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MoE Opinion on Online Gaming, Telecom News, ET Telecom

New Delhi: Do not allow in-game purchases without parental consent, avoid registering credit or debit cards on apps for subscriptions, use a screen name (avatar) that does not reveal their true name and install a home internet gateway with features such as monitoring, logging, and controlling what types of content children can access are some of the dos and don’ts listed in the Ministry of Health notice. ‘Safe online gaming education.

Noting that the closure of schools due to the CVID-19 pandemic has increased children’s mobile and internet use and ultimately online gaming addiction, the advisory for parents and teachers on the “Safe online game for children” has been released by the Ministry of Education to enable parents and teachers by educating them for the necessary actions, ensuring effective use to overcome all the disadvantages of online games with the associated mental and physical stress for children.

“Playing games leads to a serious gambling addiction which has been considered a gambling disorder. The game is designed so that each level is more complicated and complex than the last. to progress in the game. “

“Therefore, playing online games without restriction or limitation of the self leads many gamers to become addicted and are ultimately diagnosed with a gambling disorder. Gaming companies also emotionally force the child to buy more levels and force them to buy more levels. almost in-app purchases, ”the notice says. Noted.

Do not allow in-game purchases without parental consent, adopt OTP-based payment methods as per RBI guidelines, avoid registering credit and debit cards on apps for subscriptions, place an upper limit on per-transaction spending, not letting children buy directly from a laptop or mobile that they use for games, are among the don’ts listed in the notice.

“Children should be advised not to download software and games from unfamiliar websites. They should be told to watch out for links, images, and pop-ups on websites, as they may contain viruses and damage the computer, and may contain content that is inappropriate for their age. “, recommended the opinion.

“Children should be advised not to give out personal information on the Internet when downloading games or creating game profiles. Advise them not to communicate with strangers, including adults, by webcam, messaging private or online chat, as this increases the risk of contact with abusers online, or intimidation of other players, ”he said.

The advisory also recommended that children should be discouraged from playing for long hours without taking a break, given health and addiction aspects.

“Children should be told that when playing online games, if something is wrong, stop immediately and take a screenshot (using the ‘print screen’ button on the keyboard) and report it. Help your child protect their privacy online, get them to use a pseudonym (avatar) that does not reveal their real name “, are the” do’s “recommended in the opinion of the Ministry of the Environment.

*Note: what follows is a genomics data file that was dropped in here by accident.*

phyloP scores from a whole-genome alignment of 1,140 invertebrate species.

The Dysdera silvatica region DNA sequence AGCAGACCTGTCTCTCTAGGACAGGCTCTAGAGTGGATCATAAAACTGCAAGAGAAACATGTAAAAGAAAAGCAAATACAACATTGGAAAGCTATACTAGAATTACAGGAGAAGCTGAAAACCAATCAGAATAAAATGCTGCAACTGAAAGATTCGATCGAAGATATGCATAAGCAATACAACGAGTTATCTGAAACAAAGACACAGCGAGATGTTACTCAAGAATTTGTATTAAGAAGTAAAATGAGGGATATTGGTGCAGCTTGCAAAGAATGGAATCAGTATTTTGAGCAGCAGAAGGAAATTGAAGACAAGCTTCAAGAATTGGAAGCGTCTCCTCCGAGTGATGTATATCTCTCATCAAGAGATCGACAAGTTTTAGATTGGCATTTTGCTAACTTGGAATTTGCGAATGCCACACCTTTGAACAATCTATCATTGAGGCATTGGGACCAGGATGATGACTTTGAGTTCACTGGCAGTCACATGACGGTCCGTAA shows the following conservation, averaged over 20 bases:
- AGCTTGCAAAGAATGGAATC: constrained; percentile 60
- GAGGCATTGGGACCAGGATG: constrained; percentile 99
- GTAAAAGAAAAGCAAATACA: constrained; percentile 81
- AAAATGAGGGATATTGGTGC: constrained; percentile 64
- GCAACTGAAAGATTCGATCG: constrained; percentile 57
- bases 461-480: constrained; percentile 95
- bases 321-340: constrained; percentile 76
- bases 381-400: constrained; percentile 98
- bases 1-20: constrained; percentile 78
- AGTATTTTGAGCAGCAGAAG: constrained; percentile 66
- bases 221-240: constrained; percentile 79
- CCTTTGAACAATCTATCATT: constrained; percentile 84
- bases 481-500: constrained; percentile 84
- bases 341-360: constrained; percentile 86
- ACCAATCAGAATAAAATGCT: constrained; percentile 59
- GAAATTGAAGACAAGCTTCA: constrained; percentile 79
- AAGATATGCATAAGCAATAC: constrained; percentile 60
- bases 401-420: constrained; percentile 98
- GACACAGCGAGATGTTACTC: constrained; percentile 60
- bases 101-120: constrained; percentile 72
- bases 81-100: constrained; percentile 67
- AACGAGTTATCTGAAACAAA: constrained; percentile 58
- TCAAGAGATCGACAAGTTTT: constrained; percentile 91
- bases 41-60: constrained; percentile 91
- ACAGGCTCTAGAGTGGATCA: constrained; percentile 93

“Use anti-virus and spyware programs and configure web browsers securely using a firewall. Enable parental controls and security features on the device or in the app or browser, as this allows you to restrict access to certain content and limit spending on in-game purchases, ”he said.

Check the age of any games your child plays, always make sure your child is accessing the internet from a home computer, and have the kids tell a stranger who is trying to strike up a conversation about something inappropriate or asking for personal information.

“When bullied, encourage not responding and keep track of harassing messages and report the behavior to the gaming site administrator and block, cut or remove that person from their player list, or turn off the chat in the game a function.

“Play alongside your child to get a better idea of ​​how they handle their personal information and with whom they communicate. Help your child understand that some features of online games are used to encourage more gambling and spending. Tell him about gambling, what it is and its consequences both online and in the physical world, ”he said.

The advisory also suggested that parents and teachers keep their eyes open for unusually secretive behaviors primarily related to their online activity, the sudden increase in the time they spend online, especially social media, s’ they seem to change the screen on their device when approached, they withdraw. or angry, after using the internet or sending text messages and their device suddenly has many new phone numbers and email contacts.

“Install a home Internet gateway with features like monitoring, logging, and controlling the types of content kids can access. Teachers need to keep an eye out for declining grades and students’ social behavior. If teachers observe anything that may appear suspicious or alarming, they should immediately notify school authorities.

“Teachers should make sure that children are educated from time to time about the pros and cons of the Internet. Teachers should train students on the safe configuration of web browsers and web applications,” the advisory added.